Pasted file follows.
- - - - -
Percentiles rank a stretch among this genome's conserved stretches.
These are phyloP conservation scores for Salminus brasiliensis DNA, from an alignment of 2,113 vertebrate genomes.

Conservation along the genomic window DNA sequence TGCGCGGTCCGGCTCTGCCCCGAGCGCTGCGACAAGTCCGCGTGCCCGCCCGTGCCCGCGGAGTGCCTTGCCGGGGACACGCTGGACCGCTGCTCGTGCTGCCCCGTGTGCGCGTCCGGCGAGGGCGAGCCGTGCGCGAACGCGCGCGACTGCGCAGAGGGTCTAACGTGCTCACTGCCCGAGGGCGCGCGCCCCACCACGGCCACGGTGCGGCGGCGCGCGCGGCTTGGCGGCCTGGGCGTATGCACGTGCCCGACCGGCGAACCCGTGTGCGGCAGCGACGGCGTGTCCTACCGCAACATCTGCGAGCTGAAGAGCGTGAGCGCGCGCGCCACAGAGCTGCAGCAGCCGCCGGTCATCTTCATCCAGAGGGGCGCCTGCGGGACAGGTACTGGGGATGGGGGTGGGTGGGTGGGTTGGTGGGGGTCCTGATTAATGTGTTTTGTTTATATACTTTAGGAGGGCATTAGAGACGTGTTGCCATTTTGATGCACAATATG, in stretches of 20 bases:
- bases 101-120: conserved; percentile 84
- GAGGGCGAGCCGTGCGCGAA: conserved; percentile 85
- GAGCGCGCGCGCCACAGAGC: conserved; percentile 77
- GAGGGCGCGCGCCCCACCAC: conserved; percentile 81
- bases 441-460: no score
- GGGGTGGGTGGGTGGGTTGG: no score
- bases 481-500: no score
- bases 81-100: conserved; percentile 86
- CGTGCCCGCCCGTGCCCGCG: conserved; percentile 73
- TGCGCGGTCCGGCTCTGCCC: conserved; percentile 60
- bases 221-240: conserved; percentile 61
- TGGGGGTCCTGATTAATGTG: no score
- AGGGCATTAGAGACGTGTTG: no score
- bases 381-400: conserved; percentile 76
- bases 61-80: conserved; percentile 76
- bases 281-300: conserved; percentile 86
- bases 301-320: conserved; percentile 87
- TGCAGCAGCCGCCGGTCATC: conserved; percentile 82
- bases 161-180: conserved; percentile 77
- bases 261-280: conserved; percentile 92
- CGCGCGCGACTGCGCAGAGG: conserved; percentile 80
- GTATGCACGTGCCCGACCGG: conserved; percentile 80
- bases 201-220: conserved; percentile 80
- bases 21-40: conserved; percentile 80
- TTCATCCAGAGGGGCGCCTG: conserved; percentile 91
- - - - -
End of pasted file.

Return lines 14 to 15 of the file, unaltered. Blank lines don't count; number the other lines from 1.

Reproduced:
- bases 221-240: conserved; percentile 61
- TGGGGGTCCTGATTAATGTG: no score